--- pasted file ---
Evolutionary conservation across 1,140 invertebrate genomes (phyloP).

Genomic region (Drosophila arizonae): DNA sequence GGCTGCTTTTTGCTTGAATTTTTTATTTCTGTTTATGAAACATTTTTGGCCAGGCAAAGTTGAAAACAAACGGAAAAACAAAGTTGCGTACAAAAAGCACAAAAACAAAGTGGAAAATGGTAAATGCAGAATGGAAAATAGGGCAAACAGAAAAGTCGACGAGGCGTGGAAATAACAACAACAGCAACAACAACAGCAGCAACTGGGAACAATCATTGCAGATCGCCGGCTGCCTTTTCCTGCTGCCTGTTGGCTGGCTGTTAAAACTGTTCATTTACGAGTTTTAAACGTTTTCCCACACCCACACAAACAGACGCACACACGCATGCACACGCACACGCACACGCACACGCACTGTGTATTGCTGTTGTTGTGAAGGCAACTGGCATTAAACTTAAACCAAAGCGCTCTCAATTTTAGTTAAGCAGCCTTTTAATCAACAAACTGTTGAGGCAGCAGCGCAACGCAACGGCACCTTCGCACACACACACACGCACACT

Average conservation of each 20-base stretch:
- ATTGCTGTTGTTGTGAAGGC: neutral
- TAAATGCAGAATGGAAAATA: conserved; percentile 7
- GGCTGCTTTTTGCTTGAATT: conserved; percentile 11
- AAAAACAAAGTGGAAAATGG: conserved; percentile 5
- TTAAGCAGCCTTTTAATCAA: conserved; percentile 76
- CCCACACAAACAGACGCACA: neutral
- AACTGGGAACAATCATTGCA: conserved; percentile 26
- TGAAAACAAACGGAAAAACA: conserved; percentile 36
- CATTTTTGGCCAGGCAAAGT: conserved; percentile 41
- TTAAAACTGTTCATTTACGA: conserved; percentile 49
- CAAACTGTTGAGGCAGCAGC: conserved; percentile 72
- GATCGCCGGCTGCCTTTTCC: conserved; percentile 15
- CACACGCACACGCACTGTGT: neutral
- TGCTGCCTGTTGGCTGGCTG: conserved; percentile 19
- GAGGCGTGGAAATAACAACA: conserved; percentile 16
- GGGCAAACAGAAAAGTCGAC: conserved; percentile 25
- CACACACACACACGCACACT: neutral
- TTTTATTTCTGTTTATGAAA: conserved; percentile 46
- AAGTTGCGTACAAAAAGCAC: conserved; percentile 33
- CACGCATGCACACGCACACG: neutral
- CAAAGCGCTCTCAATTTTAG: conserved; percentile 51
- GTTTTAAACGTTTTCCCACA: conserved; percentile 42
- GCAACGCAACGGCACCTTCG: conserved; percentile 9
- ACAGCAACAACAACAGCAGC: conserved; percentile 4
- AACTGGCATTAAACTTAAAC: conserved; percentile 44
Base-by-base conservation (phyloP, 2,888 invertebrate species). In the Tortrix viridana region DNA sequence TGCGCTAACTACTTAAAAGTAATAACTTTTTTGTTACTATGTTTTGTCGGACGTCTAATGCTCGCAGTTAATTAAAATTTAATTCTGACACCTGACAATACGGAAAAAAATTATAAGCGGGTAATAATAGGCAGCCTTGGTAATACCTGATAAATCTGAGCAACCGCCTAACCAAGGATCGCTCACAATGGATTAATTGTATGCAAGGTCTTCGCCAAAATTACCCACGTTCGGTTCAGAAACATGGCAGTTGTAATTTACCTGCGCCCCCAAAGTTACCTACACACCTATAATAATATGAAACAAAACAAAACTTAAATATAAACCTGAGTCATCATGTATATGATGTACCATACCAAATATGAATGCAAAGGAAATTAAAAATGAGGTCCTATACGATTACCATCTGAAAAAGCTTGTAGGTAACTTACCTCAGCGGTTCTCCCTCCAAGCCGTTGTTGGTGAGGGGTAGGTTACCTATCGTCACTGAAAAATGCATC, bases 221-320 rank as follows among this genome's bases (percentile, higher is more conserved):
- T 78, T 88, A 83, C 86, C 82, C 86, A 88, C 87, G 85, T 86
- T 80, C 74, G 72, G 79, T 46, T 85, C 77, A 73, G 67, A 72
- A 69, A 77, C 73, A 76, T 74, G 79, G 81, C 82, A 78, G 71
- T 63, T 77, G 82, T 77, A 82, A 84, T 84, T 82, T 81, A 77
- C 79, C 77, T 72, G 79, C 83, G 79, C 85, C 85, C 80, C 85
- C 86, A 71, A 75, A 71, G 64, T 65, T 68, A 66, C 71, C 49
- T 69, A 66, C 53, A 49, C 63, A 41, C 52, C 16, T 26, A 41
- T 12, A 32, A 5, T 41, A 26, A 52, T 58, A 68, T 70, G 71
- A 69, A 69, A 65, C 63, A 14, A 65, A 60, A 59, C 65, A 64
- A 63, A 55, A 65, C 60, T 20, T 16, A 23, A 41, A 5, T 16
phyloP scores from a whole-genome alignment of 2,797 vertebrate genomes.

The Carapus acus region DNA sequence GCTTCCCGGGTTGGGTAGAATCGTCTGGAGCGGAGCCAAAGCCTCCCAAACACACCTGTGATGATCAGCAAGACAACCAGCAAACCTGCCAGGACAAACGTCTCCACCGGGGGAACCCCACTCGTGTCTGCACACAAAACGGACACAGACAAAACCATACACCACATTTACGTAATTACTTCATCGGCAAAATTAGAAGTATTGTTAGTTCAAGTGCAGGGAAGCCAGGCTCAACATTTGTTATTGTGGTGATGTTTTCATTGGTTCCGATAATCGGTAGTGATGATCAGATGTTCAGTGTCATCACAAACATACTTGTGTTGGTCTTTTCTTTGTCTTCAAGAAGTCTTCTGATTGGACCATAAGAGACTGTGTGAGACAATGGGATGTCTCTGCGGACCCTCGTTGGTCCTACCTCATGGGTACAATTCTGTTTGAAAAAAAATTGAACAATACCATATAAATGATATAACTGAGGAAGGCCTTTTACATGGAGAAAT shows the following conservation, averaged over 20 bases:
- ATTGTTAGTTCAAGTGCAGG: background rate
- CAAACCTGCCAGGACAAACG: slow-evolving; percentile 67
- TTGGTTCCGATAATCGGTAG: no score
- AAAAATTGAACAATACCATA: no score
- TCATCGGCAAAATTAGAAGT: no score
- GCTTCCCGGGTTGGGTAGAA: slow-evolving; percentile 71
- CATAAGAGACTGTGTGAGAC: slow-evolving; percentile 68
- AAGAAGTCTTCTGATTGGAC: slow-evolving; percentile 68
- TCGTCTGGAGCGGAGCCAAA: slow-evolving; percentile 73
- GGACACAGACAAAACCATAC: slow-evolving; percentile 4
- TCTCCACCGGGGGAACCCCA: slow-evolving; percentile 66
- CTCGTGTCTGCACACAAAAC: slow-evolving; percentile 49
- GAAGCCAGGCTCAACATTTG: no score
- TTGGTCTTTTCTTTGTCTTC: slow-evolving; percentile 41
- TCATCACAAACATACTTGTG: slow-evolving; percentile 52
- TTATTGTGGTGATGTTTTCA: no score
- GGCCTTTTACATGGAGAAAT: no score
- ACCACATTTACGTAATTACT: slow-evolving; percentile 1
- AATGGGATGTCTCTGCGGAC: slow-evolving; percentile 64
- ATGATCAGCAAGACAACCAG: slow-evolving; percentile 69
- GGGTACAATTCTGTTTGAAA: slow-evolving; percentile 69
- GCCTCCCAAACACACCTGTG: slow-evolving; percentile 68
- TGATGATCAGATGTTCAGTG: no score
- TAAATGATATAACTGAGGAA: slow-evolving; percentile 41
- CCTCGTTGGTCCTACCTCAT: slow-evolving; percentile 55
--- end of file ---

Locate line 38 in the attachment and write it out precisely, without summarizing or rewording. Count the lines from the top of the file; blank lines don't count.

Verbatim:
- A 69, A 69, A 65, C 63, A 14, A 65, A 60, A 59, C 65, A 64